I learned the hard way that no publicly traded company is a family.
It affects everyone from Joe Manchin to Joe Biden.
The new film “Moffie” examines the brainwashing of a generation of white men in the twilight of the apartheid regime.
M.L.B. is not known for activism, but former stars say pulling the All-Star Game from Georgia honors the legacies of Hank Aaron, Roberto Clemente and others.
The American Civil Liberties Union immediately announced plans to challenge the law in court.
Georgia’s new voting law has to be understood in its own peculiar historical context.
The organization that runs the annual competition honoring theater work in Los Angeles imploded after it misidentified an Asian-American actor.
The bill, which could still be enacted if state legislators override the governor’s veto, would make it illegal for transgender minors to receive gender-affirming medication or surgery.
As far back as historians have found evidence of transgender people, they’ve found transgender children.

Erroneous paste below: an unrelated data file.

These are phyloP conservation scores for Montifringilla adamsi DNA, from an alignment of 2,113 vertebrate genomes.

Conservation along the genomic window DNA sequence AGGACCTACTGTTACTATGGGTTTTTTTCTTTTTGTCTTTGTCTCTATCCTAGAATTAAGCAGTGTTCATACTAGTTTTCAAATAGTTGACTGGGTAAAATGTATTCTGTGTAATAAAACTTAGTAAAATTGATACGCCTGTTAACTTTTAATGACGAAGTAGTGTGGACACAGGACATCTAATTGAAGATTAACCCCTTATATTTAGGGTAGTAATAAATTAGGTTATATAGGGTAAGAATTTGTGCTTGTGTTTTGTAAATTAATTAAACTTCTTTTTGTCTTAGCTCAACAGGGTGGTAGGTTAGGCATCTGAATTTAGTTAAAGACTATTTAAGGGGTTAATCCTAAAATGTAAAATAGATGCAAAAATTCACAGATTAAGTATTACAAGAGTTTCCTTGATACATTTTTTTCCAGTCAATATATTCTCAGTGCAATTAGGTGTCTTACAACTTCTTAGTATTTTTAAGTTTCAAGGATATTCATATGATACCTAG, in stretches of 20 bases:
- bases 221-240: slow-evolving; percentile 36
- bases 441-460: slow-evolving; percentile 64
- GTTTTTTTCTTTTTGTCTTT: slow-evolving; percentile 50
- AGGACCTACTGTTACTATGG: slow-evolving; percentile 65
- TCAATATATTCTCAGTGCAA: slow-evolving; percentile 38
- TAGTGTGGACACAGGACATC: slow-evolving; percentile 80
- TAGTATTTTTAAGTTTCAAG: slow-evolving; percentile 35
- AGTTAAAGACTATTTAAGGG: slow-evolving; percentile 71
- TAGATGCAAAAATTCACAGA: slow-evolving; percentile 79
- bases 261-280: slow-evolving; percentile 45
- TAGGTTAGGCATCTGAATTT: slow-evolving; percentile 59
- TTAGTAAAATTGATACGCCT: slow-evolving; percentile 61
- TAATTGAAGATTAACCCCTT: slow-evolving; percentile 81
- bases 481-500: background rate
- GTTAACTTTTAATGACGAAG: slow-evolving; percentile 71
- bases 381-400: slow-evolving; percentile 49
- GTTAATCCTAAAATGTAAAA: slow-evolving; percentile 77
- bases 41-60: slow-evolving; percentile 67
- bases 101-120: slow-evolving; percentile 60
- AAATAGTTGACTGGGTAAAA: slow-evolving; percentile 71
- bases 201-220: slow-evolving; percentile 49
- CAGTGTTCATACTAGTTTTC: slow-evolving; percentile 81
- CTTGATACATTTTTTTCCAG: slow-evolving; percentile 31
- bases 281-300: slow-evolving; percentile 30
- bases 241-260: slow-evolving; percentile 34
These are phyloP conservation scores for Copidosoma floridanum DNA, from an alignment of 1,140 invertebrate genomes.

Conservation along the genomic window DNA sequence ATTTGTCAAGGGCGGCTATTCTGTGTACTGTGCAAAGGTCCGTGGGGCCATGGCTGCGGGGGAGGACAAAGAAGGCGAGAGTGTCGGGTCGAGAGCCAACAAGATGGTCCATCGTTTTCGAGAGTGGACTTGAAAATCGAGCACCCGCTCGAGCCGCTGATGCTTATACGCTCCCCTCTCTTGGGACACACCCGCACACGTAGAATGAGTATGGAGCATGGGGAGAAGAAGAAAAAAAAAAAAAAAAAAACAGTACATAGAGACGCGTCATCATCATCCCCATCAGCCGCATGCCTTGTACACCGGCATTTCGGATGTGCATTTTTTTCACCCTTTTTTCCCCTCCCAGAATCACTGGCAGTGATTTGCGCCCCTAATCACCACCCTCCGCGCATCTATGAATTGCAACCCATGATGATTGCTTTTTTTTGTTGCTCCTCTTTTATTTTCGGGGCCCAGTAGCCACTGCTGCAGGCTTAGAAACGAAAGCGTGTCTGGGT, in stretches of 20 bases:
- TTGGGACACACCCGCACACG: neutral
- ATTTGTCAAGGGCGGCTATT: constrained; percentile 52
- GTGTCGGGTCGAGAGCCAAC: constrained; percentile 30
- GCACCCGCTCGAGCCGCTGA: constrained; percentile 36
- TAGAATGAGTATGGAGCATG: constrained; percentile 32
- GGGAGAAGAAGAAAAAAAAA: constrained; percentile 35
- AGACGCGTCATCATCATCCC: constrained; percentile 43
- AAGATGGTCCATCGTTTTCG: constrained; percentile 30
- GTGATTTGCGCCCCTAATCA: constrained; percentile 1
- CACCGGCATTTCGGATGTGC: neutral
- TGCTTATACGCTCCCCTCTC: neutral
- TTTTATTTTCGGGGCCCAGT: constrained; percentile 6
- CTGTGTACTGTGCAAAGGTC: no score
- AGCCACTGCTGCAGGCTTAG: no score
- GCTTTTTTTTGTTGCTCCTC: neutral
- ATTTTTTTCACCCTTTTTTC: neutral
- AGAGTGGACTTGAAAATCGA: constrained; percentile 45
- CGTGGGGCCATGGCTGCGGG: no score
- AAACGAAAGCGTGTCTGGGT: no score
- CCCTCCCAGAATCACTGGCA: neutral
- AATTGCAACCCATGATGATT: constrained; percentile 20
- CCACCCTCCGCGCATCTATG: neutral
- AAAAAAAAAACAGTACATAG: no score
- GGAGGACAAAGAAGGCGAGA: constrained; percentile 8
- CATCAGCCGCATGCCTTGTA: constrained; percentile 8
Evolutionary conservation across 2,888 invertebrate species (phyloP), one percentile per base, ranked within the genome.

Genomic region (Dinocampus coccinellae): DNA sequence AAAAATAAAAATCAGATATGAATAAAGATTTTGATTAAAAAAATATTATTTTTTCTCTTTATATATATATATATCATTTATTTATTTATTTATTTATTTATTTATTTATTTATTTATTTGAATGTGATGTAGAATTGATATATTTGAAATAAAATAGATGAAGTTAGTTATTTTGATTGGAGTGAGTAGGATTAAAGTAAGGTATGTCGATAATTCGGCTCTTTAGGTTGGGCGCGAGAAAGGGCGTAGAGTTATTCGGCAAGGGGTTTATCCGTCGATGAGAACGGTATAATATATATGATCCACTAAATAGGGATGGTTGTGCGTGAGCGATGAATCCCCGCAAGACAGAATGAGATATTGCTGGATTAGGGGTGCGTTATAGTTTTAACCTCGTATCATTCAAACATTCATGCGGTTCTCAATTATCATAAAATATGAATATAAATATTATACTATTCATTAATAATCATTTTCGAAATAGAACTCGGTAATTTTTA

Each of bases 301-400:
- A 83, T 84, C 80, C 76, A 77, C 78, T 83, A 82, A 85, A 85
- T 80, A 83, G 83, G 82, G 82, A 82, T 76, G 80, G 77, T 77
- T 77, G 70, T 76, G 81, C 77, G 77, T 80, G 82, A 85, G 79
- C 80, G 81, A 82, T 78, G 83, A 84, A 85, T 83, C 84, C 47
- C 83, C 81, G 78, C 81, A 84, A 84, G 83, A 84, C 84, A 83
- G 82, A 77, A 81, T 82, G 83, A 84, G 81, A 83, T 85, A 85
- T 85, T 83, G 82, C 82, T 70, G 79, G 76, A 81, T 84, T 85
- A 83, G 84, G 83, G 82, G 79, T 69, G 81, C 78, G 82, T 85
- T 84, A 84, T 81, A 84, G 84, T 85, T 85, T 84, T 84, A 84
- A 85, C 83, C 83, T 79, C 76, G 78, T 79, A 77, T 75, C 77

A court confirmed claims about a tainted election for a FIFA post, but while the woman who filed the case was vindicated, there have been no consequences for the men involved.
To its critics, the 114-year-old Unef is the incarnation of the American-inspired ideas that threaten France’s founding principles. Its leaders say it is the future.
Pulled by public opinion and sometimes their own players, leagues and teams are wading in to issues around race and social activism as never before.
“As long as women are absent from the labor market, they are absent from the public sphere,” one advocate said.
Michael Rapaport, an actor and podcast host, shared screenshots of a conversation in which Durant used homophobic and misogynistic language.
A look at how the multitrillion-dollar package is a blueprint for sweeping social and economic change.
The writer and poet Cathy Park Hong discusses Asian outrage and why she’s seeking power, not assimilation.
Prominent Black executives had called on companies to publicly oppose a wave of similarly restrictive voting bills that Republicans are advancing in almost every state.
The guidelines, which follow an executive order from President Biden, allow transgender people to enlist and serve openly as the gender they identify with and receive medically necessary care.
The government report, while acknowledging enduring racism, said Britain provided a model for other white-majority countries on issues of race. Critics accused it of ignoring racial injustice in the country.
Dozens responded after companies in Georgia said little against state legislation that put strict rules in place.